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High Pressure Processing of Meat, Meat Products and Seafood

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Abstract

High pressure processing (HPP) allows the decontamination of foods with minimal impact on their nutritional and sensory features. The use of HPP to reduce microbial loads has shown great potential in the meat, poultry and seafood industry. HPP has proven to be a promising technology, and industrial HPP applications have grown rapidly, especially in the stabilization of ready-to-eat meats and cured products, satisfying the demands of regulatory agencies such as the United States Department of Agriculture-Food Safety and Inspection Services (USDA-FSIS). HPP has been investigated for a wide range of operations including non-thermal decontamination of acid foods, combined pressure–heating treatments to inactivate pathogenic bacteria, pressure-supported freezing and -thawing, texturization and the removal of meat from shellfish and crustaceans. Research has also been conducted on the impact of the technology on quality features. Processing-dependent changes in muscle foods include changes in colour, texture and water-holding capacity, with endogenous enzymes playing a major role in the phenomena. This review summarizes the current approaches to the use of high hydrostatic pressure processing, focusing mainly on meat, meat products and seafood. Recent findings on the microbiological, chemical and molecular aspects of HPP technology, along with commercial and research applications, are also described.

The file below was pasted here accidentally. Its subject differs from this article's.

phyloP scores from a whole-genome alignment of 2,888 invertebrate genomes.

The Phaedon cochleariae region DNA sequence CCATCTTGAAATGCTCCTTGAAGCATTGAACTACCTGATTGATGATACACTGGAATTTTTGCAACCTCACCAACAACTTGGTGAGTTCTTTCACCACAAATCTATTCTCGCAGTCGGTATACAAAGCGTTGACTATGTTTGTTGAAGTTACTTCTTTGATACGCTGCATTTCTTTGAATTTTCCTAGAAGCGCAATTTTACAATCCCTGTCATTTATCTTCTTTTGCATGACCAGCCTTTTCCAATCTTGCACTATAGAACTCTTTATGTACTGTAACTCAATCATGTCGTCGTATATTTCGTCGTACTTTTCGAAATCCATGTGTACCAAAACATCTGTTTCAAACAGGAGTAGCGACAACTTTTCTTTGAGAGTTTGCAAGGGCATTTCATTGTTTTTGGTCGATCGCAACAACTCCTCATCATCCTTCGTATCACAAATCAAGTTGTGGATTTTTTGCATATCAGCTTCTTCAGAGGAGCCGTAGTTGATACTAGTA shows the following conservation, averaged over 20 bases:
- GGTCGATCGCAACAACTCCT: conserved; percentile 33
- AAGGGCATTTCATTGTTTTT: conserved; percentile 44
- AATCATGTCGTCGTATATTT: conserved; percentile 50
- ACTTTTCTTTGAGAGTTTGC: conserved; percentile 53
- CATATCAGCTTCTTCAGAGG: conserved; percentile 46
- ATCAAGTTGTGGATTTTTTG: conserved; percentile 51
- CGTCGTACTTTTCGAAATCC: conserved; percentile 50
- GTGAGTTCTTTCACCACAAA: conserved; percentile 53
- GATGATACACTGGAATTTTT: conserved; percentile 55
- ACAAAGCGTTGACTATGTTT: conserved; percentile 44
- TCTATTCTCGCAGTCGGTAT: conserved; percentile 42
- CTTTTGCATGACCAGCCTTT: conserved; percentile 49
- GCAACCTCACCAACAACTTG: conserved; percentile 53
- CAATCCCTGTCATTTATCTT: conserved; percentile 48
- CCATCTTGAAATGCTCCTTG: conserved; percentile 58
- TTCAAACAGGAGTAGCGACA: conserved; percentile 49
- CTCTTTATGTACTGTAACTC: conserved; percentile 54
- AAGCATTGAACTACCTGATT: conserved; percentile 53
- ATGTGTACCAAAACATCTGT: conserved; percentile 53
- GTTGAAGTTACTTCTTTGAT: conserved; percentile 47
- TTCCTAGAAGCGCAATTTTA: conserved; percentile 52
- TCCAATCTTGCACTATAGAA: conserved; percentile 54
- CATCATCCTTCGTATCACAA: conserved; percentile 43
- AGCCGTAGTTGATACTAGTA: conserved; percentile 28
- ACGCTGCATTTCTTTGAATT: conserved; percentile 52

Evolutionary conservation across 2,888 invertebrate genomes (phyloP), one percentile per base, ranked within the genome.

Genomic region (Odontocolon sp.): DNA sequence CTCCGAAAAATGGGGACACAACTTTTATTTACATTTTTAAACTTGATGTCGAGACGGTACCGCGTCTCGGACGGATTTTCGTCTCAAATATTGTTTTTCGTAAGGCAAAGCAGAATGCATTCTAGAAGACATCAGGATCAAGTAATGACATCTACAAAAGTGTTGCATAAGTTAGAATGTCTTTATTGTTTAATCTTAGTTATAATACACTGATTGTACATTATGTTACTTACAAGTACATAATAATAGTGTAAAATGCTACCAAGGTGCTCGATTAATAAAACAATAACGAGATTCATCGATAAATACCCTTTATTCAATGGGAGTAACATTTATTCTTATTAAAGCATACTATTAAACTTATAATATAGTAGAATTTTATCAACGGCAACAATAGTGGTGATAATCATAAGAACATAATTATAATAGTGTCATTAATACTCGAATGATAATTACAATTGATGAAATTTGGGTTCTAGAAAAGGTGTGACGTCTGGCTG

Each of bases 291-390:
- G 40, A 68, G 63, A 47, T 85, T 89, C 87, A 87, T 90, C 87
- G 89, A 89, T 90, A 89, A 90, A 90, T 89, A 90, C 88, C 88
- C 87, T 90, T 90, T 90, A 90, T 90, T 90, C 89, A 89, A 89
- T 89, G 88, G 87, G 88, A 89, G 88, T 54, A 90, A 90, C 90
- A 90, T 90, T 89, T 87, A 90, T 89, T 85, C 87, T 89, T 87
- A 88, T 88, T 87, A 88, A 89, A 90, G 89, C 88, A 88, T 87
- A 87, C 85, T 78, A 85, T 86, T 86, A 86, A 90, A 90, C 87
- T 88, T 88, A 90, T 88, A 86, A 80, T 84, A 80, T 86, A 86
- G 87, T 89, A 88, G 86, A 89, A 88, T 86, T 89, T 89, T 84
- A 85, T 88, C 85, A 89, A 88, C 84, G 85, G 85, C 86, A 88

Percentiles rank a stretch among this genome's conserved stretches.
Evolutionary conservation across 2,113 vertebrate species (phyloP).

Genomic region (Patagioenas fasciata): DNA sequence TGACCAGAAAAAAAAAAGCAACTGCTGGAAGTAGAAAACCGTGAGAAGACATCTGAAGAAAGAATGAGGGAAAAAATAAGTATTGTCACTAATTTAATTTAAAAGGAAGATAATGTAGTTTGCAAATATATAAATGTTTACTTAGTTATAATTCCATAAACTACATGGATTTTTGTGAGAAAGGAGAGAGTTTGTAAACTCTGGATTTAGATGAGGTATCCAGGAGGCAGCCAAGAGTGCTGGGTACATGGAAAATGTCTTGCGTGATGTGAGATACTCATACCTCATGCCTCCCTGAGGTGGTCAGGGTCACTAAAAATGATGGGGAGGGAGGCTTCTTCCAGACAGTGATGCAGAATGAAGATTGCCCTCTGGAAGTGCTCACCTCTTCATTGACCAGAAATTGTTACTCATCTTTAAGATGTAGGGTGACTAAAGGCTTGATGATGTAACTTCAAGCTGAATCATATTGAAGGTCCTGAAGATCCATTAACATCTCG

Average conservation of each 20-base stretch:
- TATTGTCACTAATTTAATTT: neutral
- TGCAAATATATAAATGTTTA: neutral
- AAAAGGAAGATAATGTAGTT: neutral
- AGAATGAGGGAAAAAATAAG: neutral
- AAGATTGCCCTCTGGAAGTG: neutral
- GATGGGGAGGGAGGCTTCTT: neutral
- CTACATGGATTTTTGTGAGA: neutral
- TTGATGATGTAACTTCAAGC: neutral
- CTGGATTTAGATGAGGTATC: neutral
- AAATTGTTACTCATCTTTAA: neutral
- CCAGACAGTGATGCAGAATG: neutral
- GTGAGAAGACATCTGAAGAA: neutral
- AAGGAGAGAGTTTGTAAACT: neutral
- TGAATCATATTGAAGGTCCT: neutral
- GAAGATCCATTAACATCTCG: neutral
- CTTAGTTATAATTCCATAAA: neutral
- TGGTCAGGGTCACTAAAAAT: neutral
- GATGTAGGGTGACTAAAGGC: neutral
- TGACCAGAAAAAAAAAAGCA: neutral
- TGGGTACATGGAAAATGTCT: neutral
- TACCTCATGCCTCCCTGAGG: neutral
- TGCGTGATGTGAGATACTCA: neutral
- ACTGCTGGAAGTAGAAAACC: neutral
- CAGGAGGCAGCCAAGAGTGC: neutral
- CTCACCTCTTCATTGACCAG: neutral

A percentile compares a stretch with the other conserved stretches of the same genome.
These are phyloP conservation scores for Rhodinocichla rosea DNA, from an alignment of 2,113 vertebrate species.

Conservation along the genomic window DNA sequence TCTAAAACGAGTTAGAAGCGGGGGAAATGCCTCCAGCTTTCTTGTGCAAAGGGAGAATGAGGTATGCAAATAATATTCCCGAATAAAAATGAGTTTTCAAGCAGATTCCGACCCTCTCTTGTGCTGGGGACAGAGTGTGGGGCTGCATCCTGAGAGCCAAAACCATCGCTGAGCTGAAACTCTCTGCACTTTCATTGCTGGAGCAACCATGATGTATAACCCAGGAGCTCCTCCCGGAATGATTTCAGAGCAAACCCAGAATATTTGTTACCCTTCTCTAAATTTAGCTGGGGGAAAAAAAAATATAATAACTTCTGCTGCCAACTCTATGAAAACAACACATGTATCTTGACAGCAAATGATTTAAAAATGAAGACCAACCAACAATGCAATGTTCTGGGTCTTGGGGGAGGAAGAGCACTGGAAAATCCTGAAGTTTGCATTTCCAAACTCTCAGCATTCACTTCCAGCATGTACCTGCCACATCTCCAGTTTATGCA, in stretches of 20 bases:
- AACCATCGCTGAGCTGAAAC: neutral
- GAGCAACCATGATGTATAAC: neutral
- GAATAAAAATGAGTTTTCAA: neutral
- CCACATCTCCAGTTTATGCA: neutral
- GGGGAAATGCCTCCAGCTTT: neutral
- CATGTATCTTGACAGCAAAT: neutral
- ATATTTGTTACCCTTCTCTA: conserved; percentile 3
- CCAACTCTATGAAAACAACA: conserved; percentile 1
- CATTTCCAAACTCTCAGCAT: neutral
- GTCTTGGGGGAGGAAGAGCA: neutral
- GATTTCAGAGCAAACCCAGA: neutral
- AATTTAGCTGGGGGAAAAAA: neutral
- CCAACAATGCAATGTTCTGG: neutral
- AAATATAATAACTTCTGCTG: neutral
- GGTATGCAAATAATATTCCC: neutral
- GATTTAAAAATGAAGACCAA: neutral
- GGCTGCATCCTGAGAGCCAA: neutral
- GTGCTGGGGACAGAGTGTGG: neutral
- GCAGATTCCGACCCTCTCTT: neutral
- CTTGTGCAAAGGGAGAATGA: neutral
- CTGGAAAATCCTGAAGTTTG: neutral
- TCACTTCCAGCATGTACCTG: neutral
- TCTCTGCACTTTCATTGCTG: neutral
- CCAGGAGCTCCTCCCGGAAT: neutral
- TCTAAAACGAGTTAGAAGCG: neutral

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Campus, M. High Pressure Processing of Meat, Meat Products and Seafood. Food Eng. Rev. 2, 256–273 (2010). https://doi.org/10.1007/s12393-010-9028-y

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